Breeding your own fish entails an extra investment in equipment and labor. Most fish farmers, from large-scale trout ranchers to backyard hobbyists, find it easier to obtain their stock from commercial hatcheries. Fish are purchased as 2- to 6-inch fingerlings and harvested after one growing season (it is seldom economical to carry them longer). The bigger the fingerlings, the bigger the fish you will harvest.
Backyard fish tank is easy to manage and produces plenty of fish for family use. The system requires few components. Tank can be built of cement block painted with waterproof epoxy compound. it can also be made from fiberglass or from wood lined with plastic sheeting.
Even a standard child's wading pool will serve.
1. set up your tank in a level area as close to a water outlet as possible. Fill the tank, then check that the filter and aerator are functioning properly.
2. Run the system for two weeks before the fish arrive to condition the water and permit waste-neutralizing bacteria to become established in the filter.
3. Fish will be delivered in water-filled plastic bags. To avoid thermal shock, place bags in tank until temperatures are equalized, then release fish.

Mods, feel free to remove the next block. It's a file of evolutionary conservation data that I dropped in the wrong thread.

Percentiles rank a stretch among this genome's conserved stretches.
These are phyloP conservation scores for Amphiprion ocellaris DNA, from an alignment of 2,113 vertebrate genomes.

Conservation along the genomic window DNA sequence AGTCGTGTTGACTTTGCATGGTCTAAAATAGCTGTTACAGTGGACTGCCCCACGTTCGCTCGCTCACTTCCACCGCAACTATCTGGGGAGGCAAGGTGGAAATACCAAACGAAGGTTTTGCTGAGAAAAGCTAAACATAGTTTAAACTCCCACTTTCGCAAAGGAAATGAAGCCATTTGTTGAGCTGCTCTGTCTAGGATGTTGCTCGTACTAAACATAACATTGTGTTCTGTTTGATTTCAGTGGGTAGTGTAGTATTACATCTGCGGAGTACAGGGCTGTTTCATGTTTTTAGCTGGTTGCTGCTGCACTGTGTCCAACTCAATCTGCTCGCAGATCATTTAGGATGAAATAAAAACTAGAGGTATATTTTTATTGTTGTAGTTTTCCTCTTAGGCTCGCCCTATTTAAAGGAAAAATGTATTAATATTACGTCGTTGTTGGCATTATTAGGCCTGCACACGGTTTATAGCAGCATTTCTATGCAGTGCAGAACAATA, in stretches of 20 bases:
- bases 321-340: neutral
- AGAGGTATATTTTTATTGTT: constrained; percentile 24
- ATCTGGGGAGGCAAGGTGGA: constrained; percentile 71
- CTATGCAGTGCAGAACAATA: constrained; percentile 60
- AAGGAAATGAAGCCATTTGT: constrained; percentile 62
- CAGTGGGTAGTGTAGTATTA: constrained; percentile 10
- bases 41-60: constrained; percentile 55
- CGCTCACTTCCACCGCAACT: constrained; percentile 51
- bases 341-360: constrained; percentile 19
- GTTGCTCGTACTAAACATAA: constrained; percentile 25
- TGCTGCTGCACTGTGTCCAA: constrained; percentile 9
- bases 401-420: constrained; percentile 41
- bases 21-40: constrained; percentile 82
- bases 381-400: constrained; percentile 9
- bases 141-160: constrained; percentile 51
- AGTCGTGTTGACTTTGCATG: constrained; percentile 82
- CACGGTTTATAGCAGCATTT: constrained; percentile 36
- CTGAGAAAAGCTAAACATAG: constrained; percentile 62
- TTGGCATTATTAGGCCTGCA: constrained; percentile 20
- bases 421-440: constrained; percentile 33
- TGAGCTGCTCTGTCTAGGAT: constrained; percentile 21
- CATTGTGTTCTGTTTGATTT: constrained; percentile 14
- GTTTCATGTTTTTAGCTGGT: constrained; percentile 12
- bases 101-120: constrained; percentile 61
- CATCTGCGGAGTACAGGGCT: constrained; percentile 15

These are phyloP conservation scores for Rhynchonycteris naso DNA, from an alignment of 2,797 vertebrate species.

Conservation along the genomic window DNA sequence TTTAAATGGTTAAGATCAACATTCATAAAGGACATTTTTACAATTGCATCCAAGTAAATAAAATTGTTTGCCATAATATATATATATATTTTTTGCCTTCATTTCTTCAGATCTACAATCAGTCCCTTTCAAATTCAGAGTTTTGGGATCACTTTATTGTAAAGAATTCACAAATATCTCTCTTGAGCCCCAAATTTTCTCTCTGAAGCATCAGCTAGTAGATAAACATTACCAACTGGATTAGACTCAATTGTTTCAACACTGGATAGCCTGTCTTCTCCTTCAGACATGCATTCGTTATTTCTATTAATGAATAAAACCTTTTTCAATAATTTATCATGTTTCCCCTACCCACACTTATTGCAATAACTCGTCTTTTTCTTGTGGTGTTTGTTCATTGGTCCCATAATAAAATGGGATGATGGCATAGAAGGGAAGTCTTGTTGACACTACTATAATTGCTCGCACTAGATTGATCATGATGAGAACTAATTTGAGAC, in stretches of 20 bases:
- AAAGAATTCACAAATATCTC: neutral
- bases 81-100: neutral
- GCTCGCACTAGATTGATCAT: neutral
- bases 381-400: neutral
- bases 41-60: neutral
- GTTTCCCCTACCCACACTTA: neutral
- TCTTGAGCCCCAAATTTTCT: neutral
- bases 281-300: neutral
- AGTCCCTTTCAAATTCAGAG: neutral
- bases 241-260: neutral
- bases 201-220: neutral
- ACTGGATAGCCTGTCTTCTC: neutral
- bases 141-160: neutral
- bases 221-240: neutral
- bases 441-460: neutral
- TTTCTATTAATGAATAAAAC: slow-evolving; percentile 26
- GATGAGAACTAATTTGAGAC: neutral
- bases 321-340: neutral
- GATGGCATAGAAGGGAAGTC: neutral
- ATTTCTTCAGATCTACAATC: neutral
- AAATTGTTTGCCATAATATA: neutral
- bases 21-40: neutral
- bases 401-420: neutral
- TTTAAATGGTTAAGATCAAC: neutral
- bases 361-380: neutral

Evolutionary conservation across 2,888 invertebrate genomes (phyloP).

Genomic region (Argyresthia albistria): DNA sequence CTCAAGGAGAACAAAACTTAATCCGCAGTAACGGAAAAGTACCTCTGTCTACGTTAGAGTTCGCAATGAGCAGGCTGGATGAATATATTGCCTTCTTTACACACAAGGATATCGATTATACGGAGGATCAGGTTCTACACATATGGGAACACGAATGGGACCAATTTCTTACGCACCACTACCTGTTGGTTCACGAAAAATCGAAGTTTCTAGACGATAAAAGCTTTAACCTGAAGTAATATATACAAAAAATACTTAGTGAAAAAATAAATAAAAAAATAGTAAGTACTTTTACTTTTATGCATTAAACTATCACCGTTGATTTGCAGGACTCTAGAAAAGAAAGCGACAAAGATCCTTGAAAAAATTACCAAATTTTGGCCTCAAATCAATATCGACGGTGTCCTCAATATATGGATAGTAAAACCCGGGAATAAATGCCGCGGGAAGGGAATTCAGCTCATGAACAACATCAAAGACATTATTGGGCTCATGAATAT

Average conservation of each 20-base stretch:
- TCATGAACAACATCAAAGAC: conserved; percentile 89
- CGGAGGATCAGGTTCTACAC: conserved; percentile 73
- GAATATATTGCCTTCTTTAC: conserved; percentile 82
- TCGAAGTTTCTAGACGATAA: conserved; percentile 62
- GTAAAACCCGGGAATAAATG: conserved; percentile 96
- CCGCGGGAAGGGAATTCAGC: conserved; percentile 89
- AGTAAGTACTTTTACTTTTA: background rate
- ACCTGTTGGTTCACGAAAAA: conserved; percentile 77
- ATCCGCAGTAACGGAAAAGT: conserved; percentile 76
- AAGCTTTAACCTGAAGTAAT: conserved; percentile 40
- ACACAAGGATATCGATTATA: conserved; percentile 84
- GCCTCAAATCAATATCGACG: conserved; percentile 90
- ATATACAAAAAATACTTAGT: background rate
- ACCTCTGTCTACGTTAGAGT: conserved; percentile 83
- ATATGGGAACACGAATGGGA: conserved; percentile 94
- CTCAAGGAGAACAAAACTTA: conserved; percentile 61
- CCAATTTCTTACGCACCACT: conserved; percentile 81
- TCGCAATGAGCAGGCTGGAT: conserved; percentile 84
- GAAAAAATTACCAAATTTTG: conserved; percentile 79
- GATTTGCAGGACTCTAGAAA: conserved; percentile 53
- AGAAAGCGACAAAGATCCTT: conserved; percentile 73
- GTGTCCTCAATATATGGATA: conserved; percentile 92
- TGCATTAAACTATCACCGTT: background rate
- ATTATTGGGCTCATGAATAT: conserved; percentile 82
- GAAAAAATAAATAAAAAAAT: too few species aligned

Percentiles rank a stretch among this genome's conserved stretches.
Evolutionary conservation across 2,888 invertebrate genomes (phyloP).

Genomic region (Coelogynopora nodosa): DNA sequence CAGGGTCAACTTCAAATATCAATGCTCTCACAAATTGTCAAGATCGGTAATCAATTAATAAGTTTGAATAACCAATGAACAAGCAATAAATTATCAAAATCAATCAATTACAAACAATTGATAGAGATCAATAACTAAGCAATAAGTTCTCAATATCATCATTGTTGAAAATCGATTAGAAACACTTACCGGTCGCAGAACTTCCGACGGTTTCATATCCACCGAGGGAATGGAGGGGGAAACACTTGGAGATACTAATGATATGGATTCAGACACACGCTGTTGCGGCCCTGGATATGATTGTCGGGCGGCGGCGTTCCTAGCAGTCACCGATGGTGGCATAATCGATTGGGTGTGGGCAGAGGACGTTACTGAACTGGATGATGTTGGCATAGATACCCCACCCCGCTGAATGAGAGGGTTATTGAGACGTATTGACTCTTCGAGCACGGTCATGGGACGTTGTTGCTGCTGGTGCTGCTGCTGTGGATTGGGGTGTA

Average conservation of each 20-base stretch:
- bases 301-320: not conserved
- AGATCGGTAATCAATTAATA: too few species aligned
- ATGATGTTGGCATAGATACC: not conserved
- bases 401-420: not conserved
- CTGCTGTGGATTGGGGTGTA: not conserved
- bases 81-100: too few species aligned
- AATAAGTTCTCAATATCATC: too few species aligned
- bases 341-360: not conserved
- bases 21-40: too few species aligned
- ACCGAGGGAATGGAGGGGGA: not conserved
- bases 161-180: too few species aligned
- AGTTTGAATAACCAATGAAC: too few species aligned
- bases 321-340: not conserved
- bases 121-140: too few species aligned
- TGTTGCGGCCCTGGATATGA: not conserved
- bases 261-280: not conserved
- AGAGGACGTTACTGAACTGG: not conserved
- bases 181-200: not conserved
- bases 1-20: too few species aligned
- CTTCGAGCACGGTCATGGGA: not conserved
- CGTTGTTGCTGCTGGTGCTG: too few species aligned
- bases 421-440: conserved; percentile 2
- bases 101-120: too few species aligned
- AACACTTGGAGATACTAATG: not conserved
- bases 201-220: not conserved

4. Keep the water thoroughly aerated; a good oxygen supply is vital to the health of the fish. A small submersible fountain-type aerator is shown operating here.
5. Feed can be broadcast on the water, but a floating feed rack, easy to make at home, will provide better sanitation and will waste less feed.
6. Harvest fish with a dip net or by draining the tank. if the fish are in a pond, a drag net can be used to harvest large numbers of them at one time.
During the growing season water must be added to the tank regularly to replace water lost by evaporation. When the time comes to harvest the fish, drain out most of the water and scoop the fish up in nets. The fish can be frozen, eaten fresh, or preserved in a variety of other ways (see Preserving Meat and Fish).